Notes on the Care Innovation Summit

Kent Bottles MD

The Care Innovation Summit, Washington, DC, January 26, 2012

Sponsored by CMS, West Wireless Health Institute, and Health Affairs

Anyone who is concerned about the future transformation of the United States clinical delivery system should pay attention to the Care Innovations Summit.  The selection of presentations as well as the content that was discussed says volumes about where CMS believes payment is headed.  Speaker after speaker stated that decreasing the per-capita cost of health care and increasing the quality patients receive is the dominant political, social, and economic issue for all Americans.

Marilyn Tavenner, the new Acting Administrator for the Centers for Medicare and Medicaid Services, outlined what she saw as the major accomplishments of the past few years.  Her list included providing partial relief for 3.8 million seniors who hit the prescription drug “doughnut hole,” creating high risk pools for 45,000 Americans, creating a consumer website, allowing young adults to stay on their parents’ health care insurance until age 26, eliminating denial of coverage for patients with pre-existing conditions, eliminating lifetime and annual health care insurance maximums, increasing the coverage of many prevention measures, creating pilots to explore how to base payments on quality not volume, and getting the Innovation Center up and running.

Atul Gawande, MD, the Harvard surgeon and New Yorker author, presented the morning keynote.  Gawande, the author of three books on health care (Complications, Better, and The Checklist Manifesto), said the “cost of health care is destroying the American dream.”  In Massachusetts the state government sent nearly a billion dollars to local schools to pay for smaller class sizes and better teachers’ pay, but every dollar was diverted to covering higher health care costs.  For each dollar added to school budgets, the costs of teacher health benefits took a $1.40.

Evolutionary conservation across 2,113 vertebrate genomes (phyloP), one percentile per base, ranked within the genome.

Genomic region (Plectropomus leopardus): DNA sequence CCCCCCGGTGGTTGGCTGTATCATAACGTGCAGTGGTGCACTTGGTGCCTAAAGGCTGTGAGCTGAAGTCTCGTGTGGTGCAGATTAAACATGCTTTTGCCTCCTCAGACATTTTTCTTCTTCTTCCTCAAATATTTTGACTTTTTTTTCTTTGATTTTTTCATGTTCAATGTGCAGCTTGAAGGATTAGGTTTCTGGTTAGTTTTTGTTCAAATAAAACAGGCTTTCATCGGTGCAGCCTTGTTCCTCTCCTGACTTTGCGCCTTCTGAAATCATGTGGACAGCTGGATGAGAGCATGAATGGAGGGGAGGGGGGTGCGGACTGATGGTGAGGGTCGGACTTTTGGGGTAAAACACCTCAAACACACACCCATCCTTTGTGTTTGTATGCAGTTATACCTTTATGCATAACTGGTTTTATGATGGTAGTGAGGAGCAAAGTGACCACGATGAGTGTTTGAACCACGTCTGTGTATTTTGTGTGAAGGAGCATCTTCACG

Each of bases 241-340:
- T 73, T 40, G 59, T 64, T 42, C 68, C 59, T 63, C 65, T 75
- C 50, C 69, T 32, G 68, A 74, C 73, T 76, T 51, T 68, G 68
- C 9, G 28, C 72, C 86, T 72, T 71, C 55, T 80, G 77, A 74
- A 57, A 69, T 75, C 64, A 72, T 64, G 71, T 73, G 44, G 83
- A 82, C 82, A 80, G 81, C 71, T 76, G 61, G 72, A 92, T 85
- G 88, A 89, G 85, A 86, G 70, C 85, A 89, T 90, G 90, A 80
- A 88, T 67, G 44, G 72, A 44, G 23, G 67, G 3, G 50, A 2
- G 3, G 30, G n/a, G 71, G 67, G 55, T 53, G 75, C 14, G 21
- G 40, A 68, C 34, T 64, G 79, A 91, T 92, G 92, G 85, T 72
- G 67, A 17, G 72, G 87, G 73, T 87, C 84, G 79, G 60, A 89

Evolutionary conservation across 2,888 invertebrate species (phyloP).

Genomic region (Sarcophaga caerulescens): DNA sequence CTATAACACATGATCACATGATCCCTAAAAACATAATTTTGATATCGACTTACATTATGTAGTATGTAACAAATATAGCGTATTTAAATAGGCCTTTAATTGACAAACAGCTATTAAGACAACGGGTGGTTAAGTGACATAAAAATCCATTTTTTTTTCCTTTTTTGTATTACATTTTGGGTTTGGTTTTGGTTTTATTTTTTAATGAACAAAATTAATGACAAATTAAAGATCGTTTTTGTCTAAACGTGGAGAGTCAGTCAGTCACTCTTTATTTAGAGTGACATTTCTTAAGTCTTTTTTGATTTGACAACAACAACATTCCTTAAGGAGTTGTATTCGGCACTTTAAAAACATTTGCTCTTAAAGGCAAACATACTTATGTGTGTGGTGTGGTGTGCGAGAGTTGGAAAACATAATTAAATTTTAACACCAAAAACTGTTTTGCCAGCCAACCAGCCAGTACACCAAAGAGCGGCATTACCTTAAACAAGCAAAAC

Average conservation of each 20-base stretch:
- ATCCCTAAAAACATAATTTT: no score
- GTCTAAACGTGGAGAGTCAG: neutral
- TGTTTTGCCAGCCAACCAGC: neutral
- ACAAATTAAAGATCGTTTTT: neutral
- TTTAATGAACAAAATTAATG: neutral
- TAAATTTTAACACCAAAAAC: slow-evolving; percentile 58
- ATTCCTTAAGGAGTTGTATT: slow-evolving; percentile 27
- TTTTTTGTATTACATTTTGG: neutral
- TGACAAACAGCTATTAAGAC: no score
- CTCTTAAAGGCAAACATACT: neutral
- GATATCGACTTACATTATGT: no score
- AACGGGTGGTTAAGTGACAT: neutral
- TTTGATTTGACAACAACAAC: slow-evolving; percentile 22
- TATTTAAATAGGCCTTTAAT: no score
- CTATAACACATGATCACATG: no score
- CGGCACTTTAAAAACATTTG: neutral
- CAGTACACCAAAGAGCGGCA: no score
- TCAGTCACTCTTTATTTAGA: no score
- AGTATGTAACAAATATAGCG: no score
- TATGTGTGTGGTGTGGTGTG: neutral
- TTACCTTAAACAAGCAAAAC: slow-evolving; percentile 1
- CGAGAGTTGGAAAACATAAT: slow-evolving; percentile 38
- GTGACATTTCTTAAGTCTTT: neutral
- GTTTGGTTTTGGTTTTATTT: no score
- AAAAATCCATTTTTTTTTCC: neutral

Continue reading “Notes on the Care Innovation Summit”

Atul Gawande, MD on Medicare Payment For End-Of-Life Counseling

In the wake of the Obama Administration’s retreat from allowing Medicare to pay physicians to counsel patients on their end-of-life options, here’s a short but powerful perspective by Atul Gawande, who wrote in depth last August in the New Yorker about how inadequate we are at helping patients negotiate death.

Gawande: Questions For Patients Facing Death

Here’s a 3 minute clip from Atul Gawande’s lecture at the New Yorker Festival in early October, titled “How To Live When You Have To Die.” I was extremely fortunate to be invited to be in that audience. It was not only informative and useful, but moving in a way and to a degree that exceeds any other professional presentation in my career. This taste provides some key information on questions worth posing to anyone facing death, but for anyone interested in the topic, I’d encourage you to invest $4.95 and an hour and a quarter, and watch the entire presentation here. I promise you that the experience will be well worth the investment.